New York University's independent student newspaper, established in 1973.

Washington Square News

New York University's independent student newspaper, established in 1973.

Washington Square News

New York University's independent student newspaper, established in 1973.

Washington Square News

Review: We asked and, as always, he listened – ‘Frasier’ is back

Kelsey Grammer triumphantly returns in a revival with a pulse. The show is now streaming on Paramount+.
(Courtesy of Paramount+)

In 1984, the world was introduced to Dr. Frasier Crane (Kelsey Grammer), the pompous — yet relatable — Ivy-League-trained psychiatrist and regular of the “Cheers” TV show. By the end of the sitcom’s tenure in 1993, Frasier had grown a loving following that would spurn his own eponymous spin-off series that same year. The show ran for 11 seasons, garnering a total of 37 Emmys. 

Now, twenty years since “Frasier” left the building and fans clamoring for his return, Kelsey Grammer has returned to the beloved character. After it was announced that beloved original characters Dr. Niles Crane (David Hyde Pierce) and Daphne Moon (Jane Leeves) would not be returning, many of us wondered if that old expression would still ring true. As it turns out, it didn’t. Frasier’s third chapter keeps true to the show’s spirit, honoring its past and building a future for Dr. Crane back in Boston. 

When we last saw Frasier, he had pursued his then-girlfriend Charlotte Connor (Laura Linney) to Chicago, where the relationship would inevitably fail. In spite of this, he carved out yet another new career in a self-titled Dr. Phil-adjacent show that brought him worldwide fame. Twenty years later and after the death of his cherished father, Martin (John Mahoney), Frasier returns to Boston in an effort to reignite his relationship with his son, now-firefighter Freddy (Jack Cutmore-Scott), and live up to the kind of father the elder crane was. He finds his son now living with Eve (Jess Salgueiro) after the death of her boyfriend,  who also happens to be Freddy’s best friend.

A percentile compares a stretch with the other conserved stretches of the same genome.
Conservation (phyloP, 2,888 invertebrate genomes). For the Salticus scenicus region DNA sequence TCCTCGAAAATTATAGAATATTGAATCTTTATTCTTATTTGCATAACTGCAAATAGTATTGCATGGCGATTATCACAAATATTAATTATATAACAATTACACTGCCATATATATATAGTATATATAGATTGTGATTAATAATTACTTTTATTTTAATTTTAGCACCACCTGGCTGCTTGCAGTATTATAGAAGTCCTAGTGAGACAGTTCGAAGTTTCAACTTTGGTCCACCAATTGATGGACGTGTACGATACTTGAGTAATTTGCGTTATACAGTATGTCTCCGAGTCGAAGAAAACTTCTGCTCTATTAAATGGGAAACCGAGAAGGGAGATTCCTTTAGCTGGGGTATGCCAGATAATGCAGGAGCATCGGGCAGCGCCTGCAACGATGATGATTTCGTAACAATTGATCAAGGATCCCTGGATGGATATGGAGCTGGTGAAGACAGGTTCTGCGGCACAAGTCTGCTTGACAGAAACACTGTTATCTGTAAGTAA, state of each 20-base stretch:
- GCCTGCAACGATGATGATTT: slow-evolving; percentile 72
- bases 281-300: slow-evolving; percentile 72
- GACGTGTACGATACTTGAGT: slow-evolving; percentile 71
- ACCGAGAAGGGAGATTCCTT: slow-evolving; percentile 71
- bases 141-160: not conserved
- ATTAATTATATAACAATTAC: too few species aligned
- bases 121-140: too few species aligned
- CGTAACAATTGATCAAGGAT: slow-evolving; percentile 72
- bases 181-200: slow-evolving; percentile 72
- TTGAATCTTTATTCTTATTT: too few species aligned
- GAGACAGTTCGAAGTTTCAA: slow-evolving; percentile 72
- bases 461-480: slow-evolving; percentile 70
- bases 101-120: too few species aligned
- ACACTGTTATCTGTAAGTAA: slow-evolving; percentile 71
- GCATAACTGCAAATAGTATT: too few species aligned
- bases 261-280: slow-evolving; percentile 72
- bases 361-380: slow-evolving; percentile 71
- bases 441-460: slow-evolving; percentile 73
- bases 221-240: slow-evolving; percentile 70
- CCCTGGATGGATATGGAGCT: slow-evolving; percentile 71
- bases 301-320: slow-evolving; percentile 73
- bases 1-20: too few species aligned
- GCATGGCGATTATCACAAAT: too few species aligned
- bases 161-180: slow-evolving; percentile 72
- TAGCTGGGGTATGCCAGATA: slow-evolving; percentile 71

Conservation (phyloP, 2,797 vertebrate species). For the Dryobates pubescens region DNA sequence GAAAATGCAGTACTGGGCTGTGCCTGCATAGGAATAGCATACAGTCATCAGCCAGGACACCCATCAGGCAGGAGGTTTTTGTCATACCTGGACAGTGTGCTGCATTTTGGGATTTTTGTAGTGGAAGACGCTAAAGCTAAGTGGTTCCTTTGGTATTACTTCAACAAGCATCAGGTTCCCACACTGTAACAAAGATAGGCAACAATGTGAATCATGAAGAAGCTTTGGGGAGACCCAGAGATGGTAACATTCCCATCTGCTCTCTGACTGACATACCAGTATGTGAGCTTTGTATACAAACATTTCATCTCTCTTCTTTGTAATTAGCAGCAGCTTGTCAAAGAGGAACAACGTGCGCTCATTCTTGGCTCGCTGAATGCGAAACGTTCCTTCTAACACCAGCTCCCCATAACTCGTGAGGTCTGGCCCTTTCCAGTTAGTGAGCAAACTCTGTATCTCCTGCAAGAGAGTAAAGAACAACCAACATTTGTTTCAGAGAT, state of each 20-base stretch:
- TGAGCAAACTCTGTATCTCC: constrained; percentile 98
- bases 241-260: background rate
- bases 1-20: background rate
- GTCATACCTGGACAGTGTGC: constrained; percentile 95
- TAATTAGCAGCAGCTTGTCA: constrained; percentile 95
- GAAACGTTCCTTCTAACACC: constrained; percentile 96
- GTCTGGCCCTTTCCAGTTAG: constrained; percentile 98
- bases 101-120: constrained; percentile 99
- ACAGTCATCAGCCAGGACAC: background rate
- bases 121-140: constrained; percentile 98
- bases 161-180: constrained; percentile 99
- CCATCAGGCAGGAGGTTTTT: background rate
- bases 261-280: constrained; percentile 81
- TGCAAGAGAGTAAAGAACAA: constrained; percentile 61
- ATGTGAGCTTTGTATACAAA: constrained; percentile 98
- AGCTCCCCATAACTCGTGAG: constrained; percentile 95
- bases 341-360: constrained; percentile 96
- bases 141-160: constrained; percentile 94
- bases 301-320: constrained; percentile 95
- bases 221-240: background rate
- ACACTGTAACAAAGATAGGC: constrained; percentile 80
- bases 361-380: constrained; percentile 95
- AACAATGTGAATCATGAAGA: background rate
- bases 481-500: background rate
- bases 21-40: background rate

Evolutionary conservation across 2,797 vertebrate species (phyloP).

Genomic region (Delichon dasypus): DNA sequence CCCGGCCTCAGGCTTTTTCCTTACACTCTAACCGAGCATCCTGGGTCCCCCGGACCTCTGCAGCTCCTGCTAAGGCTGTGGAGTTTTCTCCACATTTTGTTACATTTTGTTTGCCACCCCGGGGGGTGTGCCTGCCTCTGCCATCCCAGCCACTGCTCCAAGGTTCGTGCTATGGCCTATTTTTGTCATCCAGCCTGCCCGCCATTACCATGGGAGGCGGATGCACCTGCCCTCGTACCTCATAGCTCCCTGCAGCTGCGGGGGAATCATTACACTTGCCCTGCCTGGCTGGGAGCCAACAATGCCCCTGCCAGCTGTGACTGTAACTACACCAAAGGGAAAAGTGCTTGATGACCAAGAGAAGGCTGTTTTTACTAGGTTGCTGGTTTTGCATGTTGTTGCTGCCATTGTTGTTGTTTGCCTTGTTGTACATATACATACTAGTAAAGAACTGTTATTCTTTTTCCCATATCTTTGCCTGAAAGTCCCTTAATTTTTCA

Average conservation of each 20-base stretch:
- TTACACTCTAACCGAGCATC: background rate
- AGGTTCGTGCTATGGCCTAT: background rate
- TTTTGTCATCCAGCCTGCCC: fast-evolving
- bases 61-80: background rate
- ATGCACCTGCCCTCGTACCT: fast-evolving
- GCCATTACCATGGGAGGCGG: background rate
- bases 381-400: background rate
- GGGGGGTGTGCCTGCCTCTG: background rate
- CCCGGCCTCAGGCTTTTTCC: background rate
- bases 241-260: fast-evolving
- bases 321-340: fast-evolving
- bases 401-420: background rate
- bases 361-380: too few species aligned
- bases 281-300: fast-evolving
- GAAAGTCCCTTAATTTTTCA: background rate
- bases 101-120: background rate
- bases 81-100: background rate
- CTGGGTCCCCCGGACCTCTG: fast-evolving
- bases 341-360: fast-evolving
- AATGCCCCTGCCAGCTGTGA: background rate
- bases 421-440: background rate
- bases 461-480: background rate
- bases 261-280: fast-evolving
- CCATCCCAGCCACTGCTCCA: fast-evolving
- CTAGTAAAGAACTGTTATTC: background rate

Frasier doesn’t come alone, as he embarks on his new chapter with Niles and Daphne’s son David, a Harvard student who shares his father’s neuroses and the compassionate heart of his mother. The show also brings in Alan Cornwall, (Nicholas Lyndhurst), Frasier’s old Oxford partner whose tenured and carefree lifestyle revolves around booze and a cat. As Frasier searches for meaning in his relationship with his son, his need to feel useful is met as he is recruited by psychology department head Olivia Finch (Toks Olagundoye), who is much more than an intellectual match to doctors Crane and Cornwall.

In spite of the show’s new character dynamics, “Frasier” never loses sight of what made it great. The dialogue is as witty as ever, as Freddy harnesses his intellect to drunkenly mentor his cousins David, Alan and Olivia and Frasier, in true form, stumbles to find his footing in his new life. Freddy and Eve, although completely unlike Niles and Daphne, have the same will-they-or-won’t-they relationship that keeps us on our toes, as the audience expects a kiss at any moment. We even have an off-screen evil in Olivia’s sister, much as we had in Niles’ wife Maris Crane. Hell, they even brought back the theme song. 

The series’ greatest strength may be its father-son relationship that, much like the original, is essential as the Crane boys’ differences mirror those of Frasier and Martin. Speaking of the Crane patriarch, the show never misses an opportunity to honor the late John Mahoney, with a touching tribute at the end of the first episode, the local bar lovingly named Mahoney’s and Eve’s son being named after the celebrated actor. 

“Frasier” is a revival with respect and soul. It honors its past while not distracting from the present. Instead of a nostalgia trip, Grammer and the cast deliver a fresh and hilarious polishing of an old friend in an old newfound place. At its heart, the show is about the same thing — Frasier just wanting to be a better man. Paramount+ has yet to give us any word as to whether they’re picking the show up for a second season but, as Dr. Crane would say, “we’re listening.”

Contact Joseph Paladino at [email protected]

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